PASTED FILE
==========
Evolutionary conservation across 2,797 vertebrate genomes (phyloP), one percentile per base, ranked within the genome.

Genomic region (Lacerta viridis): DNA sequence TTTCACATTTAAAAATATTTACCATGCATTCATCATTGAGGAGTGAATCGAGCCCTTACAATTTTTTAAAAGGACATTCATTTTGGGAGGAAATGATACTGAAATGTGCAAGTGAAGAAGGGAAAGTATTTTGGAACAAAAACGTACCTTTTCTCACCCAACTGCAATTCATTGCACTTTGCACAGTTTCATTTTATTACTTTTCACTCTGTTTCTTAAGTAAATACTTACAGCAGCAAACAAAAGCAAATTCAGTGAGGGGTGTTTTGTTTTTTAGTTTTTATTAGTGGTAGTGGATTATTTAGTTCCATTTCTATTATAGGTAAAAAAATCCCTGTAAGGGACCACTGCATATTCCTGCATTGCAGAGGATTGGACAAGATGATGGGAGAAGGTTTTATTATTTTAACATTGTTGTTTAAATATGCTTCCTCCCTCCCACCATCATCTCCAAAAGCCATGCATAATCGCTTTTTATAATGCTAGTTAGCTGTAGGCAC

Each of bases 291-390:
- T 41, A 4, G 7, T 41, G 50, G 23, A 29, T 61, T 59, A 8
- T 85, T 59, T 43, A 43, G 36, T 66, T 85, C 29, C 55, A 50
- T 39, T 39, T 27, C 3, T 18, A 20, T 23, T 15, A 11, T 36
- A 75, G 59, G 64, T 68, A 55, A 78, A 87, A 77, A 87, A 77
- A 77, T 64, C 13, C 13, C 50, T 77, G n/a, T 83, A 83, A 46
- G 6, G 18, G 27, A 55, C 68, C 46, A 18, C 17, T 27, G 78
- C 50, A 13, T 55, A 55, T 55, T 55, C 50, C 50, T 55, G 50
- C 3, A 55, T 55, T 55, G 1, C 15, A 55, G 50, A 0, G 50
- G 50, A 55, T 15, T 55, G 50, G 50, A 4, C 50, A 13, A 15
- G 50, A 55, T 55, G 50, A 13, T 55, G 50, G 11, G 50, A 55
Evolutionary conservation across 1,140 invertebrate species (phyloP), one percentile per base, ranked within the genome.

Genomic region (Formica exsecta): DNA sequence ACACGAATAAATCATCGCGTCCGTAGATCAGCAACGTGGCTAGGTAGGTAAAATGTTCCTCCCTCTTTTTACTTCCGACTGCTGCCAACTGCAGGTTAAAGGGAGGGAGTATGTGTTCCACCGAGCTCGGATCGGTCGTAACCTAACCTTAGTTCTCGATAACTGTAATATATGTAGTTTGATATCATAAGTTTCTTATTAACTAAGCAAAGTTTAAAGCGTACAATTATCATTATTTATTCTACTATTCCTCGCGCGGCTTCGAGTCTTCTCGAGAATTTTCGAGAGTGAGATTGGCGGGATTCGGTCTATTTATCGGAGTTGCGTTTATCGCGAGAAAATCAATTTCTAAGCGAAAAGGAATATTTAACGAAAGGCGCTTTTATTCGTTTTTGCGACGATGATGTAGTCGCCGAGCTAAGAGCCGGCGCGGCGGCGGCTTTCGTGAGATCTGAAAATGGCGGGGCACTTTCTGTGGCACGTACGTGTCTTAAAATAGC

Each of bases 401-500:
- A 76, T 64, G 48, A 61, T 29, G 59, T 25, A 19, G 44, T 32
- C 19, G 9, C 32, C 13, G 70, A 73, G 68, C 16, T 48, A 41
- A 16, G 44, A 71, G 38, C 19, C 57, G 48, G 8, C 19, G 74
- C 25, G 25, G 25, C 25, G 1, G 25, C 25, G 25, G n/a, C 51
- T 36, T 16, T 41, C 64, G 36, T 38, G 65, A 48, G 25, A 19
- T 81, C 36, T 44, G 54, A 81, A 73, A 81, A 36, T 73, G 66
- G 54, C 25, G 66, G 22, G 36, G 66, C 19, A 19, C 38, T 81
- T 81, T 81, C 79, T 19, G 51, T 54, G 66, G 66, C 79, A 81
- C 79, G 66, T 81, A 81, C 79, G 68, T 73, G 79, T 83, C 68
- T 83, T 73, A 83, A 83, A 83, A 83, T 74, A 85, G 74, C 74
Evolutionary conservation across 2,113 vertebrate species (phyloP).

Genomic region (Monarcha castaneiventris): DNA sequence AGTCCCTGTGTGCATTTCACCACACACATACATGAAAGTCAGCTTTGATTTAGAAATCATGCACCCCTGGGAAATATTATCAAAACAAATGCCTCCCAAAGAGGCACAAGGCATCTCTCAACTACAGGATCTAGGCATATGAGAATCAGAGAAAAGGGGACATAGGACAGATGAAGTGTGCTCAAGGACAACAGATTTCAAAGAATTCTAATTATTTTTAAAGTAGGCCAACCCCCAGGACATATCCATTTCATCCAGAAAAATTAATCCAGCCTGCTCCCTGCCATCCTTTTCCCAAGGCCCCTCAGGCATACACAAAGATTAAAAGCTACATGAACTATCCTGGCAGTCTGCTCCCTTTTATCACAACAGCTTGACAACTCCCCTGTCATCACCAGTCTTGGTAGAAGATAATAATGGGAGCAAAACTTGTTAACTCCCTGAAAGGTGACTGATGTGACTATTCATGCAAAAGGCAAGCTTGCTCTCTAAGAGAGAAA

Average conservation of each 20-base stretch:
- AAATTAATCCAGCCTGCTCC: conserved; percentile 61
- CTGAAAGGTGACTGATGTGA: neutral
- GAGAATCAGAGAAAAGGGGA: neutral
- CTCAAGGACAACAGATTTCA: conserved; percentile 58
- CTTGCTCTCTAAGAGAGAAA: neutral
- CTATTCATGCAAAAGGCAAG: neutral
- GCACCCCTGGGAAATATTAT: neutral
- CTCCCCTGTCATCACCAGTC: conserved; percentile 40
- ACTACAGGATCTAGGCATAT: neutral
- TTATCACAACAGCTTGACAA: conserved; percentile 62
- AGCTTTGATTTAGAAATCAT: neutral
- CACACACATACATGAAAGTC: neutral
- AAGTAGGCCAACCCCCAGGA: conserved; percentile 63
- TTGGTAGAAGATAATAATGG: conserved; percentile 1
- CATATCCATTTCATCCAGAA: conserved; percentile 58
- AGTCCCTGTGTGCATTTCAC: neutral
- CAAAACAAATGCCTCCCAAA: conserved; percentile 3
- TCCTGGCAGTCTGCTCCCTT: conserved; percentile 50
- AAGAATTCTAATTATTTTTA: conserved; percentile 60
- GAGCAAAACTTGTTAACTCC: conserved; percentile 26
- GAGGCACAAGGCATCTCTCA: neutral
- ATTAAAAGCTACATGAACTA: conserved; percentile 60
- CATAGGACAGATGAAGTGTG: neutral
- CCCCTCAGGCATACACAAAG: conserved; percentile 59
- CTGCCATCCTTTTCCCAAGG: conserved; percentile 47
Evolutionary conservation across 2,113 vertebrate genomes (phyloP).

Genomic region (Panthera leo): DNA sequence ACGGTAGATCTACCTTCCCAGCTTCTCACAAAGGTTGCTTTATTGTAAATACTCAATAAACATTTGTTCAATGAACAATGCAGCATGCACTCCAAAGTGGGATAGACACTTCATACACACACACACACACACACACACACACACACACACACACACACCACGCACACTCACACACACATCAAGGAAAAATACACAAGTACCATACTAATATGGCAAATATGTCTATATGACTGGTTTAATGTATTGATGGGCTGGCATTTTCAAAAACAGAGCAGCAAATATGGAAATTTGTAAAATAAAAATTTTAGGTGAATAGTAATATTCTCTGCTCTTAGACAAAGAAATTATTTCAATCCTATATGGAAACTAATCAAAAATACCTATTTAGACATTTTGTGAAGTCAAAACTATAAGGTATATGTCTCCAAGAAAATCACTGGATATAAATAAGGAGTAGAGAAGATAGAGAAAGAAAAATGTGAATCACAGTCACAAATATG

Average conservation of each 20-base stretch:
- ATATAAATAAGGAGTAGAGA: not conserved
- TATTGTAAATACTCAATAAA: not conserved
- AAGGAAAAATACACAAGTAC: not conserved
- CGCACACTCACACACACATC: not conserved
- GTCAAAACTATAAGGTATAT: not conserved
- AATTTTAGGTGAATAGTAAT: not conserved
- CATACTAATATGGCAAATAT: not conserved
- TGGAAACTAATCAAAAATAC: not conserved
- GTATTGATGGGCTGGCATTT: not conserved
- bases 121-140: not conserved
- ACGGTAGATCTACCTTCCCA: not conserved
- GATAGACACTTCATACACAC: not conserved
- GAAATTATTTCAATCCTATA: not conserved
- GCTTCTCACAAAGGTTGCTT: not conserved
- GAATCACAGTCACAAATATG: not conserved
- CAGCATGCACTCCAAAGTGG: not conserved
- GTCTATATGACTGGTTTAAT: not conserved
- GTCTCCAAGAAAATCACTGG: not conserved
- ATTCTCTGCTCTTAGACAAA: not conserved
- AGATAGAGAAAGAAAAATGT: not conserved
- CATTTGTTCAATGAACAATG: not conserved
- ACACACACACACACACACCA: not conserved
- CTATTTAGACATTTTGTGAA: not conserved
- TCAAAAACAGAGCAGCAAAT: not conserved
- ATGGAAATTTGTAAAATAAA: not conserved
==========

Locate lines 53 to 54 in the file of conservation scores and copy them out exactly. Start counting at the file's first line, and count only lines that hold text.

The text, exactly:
- CCCCTCAGGCATACACAAAG: conserved; percentile 59
- CTGCCATCCTTTTCCCAAGG: conserved; percentile 47